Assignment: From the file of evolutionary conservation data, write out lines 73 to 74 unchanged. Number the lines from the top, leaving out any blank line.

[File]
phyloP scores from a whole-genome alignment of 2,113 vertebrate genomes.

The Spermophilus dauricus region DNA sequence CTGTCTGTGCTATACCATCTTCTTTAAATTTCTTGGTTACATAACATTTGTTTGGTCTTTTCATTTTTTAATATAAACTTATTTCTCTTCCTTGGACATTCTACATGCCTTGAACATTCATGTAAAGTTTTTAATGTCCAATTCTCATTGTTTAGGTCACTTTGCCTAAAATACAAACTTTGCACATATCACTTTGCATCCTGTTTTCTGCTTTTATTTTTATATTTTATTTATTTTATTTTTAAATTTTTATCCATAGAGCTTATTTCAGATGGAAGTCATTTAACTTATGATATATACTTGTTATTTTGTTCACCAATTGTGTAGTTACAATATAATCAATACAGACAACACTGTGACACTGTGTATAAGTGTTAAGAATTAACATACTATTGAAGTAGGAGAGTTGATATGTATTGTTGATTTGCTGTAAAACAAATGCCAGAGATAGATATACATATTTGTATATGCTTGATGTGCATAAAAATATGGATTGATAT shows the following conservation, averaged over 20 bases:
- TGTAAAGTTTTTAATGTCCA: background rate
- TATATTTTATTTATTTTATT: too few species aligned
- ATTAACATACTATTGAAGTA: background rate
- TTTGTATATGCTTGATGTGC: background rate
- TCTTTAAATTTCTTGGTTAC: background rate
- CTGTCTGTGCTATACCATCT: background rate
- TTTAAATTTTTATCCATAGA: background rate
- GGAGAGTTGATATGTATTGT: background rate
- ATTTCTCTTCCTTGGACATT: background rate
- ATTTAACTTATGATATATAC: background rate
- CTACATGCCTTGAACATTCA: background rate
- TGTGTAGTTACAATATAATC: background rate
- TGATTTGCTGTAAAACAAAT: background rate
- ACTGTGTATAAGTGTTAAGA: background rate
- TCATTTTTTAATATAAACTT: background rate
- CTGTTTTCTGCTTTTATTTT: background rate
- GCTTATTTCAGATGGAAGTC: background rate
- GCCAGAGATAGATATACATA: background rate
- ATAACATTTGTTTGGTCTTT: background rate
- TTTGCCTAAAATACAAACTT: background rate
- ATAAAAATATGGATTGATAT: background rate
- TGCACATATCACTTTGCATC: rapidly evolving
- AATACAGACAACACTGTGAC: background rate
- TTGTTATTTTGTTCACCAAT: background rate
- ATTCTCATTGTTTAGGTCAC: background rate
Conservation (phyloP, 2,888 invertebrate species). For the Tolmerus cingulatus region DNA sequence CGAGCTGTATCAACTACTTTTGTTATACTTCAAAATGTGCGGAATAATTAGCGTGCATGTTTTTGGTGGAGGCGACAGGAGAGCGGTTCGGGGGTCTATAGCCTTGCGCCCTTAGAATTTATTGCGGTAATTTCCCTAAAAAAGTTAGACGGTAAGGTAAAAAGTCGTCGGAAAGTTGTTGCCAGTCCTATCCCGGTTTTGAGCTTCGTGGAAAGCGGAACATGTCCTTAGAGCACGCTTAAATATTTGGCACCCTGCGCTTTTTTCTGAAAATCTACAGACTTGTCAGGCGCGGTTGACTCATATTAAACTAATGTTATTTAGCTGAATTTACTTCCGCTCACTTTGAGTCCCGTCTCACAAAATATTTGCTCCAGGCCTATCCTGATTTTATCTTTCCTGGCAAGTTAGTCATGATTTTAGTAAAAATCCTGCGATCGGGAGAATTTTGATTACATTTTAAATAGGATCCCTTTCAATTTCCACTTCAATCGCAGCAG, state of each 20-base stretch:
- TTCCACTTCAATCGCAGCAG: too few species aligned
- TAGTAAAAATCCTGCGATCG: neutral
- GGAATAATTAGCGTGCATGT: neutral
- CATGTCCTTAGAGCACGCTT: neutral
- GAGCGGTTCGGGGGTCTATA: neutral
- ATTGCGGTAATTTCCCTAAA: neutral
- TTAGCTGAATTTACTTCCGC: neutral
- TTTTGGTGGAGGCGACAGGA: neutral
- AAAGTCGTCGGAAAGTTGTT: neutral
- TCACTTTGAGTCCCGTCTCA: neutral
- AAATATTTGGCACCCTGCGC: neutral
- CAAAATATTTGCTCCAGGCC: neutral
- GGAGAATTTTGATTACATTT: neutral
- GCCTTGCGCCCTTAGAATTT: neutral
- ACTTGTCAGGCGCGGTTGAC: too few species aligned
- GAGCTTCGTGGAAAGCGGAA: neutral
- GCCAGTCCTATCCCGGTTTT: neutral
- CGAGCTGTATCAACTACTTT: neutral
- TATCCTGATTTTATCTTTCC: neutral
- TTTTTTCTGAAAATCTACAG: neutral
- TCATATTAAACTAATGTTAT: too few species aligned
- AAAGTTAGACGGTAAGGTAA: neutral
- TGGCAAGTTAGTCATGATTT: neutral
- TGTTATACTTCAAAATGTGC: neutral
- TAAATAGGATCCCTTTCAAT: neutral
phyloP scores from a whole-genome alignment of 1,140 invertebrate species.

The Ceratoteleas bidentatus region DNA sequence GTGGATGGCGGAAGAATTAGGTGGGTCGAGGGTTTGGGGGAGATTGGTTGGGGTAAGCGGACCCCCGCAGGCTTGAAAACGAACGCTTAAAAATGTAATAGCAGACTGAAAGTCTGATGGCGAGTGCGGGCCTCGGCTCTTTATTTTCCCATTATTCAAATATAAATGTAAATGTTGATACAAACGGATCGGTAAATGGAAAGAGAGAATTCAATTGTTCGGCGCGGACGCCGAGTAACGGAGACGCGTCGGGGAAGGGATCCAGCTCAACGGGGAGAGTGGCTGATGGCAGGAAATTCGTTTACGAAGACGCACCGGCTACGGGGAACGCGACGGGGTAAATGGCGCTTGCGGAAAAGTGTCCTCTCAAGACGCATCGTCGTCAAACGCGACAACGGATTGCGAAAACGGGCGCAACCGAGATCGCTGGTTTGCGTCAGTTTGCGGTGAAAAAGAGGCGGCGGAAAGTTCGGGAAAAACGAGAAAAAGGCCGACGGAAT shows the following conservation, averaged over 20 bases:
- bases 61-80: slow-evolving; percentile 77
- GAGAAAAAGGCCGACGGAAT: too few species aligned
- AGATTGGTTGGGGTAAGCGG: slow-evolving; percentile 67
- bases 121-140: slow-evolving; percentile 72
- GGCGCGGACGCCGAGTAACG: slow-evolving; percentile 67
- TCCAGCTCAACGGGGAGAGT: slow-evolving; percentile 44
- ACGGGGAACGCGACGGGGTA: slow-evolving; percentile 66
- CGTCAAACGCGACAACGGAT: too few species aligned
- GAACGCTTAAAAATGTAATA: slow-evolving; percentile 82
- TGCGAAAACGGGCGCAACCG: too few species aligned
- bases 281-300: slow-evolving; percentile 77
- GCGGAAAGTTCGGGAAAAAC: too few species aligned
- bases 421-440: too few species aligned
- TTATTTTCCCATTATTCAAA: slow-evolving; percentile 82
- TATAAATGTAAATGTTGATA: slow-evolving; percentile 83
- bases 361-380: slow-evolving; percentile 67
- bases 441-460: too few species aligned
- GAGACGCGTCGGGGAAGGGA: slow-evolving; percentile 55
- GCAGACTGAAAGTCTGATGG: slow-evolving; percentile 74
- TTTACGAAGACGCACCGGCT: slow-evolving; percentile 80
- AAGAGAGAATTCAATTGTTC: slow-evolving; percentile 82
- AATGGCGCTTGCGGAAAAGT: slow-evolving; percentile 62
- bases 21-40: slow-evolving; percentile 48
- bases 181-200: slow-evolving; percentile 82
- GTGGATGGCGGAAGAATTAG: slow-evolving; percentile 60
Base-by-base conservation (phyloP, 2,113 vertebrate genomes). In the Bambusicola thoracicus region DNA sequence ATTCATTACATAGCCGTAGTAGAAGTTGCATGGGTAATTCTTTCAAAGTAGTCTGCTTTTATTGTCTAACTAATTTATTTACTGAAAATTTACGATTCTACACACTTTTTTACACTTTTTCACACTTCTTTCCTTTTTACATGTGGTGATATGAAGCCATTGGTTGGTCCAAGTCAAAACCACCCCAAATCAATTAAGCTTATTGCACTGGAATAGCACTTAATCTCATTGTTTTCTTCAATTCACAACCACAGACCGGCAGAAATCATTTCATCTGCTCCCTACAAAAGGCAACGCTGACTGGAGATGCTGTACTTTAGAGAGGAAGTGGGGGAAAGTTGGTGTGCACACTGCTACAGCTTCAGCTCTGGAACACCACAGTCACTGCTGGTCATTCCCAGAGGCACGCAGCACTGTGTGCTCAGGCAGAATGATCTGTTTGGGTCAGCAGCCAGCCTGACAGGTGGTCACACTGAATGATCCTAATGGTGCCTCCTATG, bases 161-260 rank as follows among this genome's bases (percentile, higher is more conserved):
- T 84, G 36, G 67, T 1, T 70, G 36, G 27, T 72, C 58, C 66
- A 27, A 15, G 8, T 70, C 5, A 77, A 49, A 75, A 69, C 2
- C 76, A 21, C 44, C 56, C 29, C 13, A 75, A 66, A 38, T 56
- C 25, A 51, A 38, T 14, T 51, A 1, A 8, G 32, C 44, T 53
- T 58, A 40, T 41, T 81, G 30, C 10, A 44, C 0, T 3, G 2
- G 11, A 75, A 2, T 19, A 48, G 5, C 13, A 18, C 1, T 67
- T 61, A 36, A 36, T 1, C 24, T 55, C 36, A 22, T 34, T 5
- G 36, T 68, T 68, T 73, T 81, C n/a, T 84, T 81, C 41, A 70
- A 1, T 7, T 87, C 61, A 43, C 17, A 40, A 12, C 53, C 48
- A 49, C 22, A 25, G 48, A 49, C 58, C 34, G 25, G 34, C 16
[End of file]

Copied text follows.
- GAGACGCGTCGGGGAAGGGA: slow-evolving; percentile 55
- GCAGACTGAAAGTCTGATGG: slow-evolving; percentile 74